Deducting Your Holiday Party

Are you having a Holiday Party?

The party is 100% deductible for employees and their spouses. Thus, you will need to categorize the party to an account perhaps titled “100% deductible entertainment.”

To prove your deduction, you should document the names of the employees and spouses who attended the party. Plus, you should have both receipts and canceled checks to prove your expenditures. There are no limits on this deduction other than the standard requirement that the expenses may not be lavish and extravagant.

However, if your only employees are your spouse and children then the holiday party is not deductible.  Under ownership attribution rules that apply to entertainment expenses, the law deems that your ownership interest applies equally to your spouse and children. Thus, if you own 100 percent of the business, so do your children and your spouse.

If you are inviting your customers,vendors, prospects and friends to your holiday party, you  must prove that your party is either

  • directly related to the active conduct of your business, or
  • associated with a directly related discussion that preceded or followed the party.

These people are subject to the normal entertainment thus only 50% deductible.

If you are inviting Independent Contractors to your holiday party, they also are only 50% deductible.  They do not qualify as employees for entertainment purposes.

In order to support your deduction, you should have a list of guests.

For employees and their spouses, the employees’ names give you the business reason for the party.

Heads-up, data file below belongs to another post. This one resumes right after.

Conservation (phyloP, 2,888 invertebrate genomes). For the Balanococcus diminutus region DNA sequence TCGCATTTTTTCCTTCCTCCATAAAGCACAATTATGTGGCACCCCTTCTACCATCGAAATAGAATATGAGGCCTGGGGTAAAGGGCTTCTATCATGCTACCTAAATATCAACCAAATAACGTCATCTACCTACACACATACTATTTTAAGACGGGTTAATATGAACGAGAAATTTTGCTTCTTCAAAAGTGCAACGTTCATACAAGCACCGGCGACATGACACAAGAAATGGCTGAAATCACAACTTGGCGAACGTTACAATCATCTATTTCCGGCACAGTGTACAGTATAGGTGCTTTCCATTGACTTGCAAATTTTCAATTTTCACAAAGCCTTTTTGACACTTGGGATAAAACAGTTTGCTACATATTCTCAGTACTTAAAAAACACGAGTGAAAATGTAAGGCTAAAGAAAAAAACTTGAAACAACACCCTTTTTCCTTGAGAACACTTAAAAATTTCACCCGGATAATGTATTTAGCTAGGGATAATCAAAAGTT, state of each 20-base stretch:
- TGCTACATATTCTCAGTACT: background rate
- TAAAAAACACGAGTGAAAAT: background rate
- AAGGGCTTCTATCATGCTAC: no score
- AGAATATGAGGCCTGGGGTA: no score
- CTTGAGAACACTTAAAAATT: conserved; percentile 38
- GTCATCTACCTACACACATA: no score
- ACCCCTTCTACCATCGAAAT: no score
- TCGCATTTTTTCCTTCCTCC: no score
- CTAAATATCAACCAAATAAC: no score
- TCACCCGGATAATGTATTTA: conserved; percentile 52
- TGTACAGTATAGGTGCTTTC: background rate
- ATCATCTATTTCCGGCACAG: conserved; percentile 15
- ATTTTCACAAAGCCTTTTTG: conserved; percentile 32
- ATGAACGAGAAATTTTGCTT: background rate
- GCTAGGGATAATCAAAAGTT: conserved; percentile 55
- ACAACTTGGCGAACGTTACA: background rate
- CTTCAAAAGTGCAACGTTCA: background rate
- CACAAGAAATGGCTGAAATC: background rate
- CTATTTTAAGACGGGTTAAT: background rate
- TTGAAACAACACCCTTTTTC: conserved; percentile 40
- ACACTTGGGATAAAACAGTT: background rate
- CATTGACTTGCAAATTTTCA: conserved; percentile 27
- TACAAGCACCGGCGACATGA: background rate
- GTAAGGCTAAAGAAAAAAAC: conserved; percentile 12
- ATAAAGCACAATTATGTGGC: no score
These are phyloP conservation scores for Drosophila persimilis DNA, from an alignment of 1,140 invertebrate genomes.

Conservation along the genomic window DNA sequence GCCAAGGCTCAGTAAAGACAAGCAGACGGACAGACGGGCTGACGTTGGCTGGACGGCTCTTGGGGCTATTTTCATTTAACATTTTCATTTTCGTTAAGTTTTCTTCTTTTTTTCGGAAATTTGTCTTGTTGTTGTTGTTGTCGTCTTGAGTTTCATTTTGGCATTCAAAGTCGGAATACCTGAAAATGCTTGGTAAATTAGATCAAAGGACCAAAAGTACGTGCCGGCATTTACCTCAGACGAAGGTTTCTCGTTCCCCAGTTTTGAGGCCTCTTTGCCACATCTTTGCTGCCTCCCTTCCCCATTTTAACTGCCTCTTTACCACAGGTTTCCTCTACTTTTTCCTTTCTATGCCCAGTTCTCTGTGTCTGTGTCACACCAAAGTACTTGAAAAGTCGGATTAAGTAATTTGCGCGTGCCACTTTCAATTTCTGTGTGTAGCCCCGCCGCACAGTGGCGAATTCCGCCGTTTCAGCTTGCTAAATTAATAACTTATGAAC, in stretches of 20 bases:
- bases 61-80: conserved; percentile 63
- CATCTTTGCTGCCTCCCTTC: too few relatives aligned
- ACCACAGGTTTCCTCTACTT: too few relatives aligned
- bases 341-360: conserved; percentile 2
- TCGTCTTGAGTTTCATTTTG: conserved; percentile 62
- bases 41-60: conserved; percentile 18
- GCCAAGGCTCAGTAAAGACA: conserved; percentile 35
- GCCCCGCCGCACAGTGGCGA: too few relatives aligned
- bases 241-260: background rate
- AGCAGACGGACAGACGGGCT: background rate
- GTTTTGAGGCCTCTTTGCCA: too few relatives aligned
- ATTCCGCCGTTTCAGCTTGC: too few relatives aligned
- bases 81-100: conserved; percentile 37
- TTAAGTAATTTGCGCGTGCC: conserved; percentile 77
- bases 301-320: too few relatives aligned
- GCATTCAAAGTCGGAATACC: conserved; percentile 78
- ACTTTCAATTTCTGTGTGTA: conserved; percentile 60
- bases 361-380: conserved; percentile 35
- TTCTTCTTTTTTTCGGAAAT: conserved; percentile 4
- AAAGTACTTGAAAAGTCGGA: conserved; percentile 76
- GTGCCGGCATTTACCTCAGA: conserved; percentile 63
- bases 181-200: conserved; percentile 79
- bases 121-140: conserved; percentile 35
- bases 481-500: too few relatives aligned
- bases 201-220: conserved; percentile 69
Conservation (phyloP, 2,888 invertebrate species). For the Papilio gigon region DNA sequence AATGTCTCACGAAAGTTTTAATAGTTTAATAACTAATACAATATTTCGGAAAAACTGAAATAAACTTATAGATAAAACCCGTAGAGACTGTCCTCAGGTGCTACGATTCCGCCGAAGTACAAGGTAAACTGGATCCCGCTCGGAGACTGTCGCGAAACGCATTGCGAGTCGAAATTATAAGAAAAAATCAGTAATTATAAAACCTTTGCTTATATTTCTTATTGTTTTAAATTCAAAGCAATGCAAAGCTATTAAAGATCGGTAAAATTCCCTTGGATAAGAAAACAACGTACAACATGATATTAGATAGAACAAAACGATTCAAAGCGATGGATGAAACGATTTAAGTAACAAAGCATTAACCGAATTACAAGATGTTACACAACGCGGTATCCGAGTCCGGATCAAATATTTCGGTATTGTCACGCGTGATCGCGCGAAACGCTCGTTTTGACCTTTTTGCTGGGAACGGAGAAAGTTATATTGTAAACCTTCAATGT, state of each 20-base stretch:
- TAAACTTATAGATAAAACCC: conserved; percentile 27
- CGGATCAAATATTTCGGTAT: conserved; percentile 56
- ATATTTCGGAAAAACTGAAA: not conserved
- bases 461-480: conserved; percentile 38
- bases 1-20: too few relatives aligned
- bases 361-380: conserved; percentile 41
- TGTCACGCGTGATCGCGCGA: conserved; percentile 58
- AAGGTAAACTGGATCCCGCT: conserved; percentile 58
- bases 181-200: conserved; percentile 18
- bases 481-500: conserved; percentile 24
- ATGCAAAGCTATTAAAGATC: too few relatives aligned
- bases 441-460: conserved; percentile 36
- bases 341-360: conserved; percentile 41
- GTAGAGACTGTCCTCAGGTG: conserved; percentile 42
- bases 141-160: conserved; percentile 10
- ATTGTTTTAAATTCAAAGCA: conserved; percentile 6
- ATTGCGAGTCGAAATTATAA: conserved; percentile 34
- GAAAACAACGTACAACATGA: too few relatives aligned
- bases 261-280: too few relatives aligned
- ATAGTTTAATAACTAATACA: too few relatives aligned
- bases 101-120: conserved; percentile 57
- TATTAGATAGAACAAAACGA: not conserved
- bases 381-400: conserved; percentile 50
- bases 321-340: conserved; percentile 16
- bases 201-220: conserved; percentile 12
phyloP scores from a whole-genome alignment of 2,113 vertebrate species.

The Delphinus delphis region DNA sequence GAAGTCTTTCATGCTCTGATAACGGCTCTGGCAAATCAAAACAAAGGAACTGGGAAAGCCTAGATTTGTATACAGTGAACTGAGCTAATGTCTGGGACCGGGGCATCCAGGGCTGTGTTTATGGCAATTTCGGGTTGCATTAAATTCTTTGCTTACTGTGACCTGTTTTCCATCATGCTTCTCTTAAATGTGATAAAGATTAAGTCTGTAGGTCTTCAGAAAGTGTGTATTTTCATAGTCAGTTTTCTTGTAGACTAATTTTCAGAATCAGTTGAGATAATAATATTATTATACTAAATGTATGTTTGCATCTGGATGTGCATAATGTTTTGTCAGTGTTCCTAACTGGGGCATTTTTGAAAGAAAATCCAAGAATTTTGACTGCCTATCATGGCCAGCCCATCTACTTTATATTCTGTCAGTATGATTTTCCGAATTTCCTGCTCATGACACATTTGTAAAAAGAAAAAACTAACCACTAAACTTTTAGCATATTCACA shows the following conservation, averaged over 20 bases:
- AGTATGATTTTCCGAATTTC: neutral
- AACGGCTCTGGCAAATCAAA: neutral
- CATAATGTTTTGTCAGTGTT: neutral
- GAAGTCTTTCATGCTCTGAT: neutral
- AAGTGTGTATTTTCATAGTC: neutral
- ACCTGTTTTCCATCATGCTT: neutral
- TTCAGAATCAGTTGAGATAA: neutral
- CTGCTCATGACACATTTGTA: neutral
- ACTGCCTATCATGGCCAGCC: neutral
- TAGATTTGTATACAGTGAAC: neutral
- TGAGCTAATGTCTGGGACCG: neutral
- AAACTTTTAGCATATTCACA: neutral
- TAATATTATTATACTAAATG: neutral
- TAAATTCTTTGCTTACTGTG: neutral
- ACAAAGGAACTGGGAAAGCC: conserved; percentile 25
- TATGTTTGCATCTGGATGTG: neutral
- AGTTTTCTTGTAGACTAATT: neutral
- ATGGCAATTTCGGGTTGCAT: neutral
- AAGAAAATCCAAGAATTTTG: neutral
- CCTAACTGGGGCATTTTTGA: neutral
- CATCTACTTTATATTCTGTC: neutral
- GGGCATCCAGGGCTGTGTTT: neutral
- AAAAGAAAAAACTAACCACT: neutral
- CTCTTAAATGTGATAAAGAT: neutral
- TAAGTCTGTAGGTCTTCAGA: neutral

To deduct the cost of the party attributable to customers, independent contractors and friends, you must have either

  • a directly related business discussion related to the active conduct of your business in a clear business setting, or
  • associated entertainment that follows or precedes a bona fide business discussion.

To make this work with the least amount of effort, incorporate group discussion that will help move your business or practice forward.

A good practice is to include your active business pursuit in your invitation, with wording like “Please come for holiday cheer and to help us celebrate 15 years in business.”  Another good practice is to take photos of attendees viewing a bulletin board covered with your product brochures.

Do not deduct the costs attributable to those friends and relatives who are NOT in attendance for business reasons. For example, say you have 50 people at the party, and five are relatives who will not produce any business benefit for you. Treat 10 percent of the costs (5 of 50) as nondeductible personal expenses.

You will also want to prove your costs with receipts such as a canceled check, an ATM receipt or a credit card receipt.

If you would like to learn more about this tax strategy, please call Susan at 847.895.9880.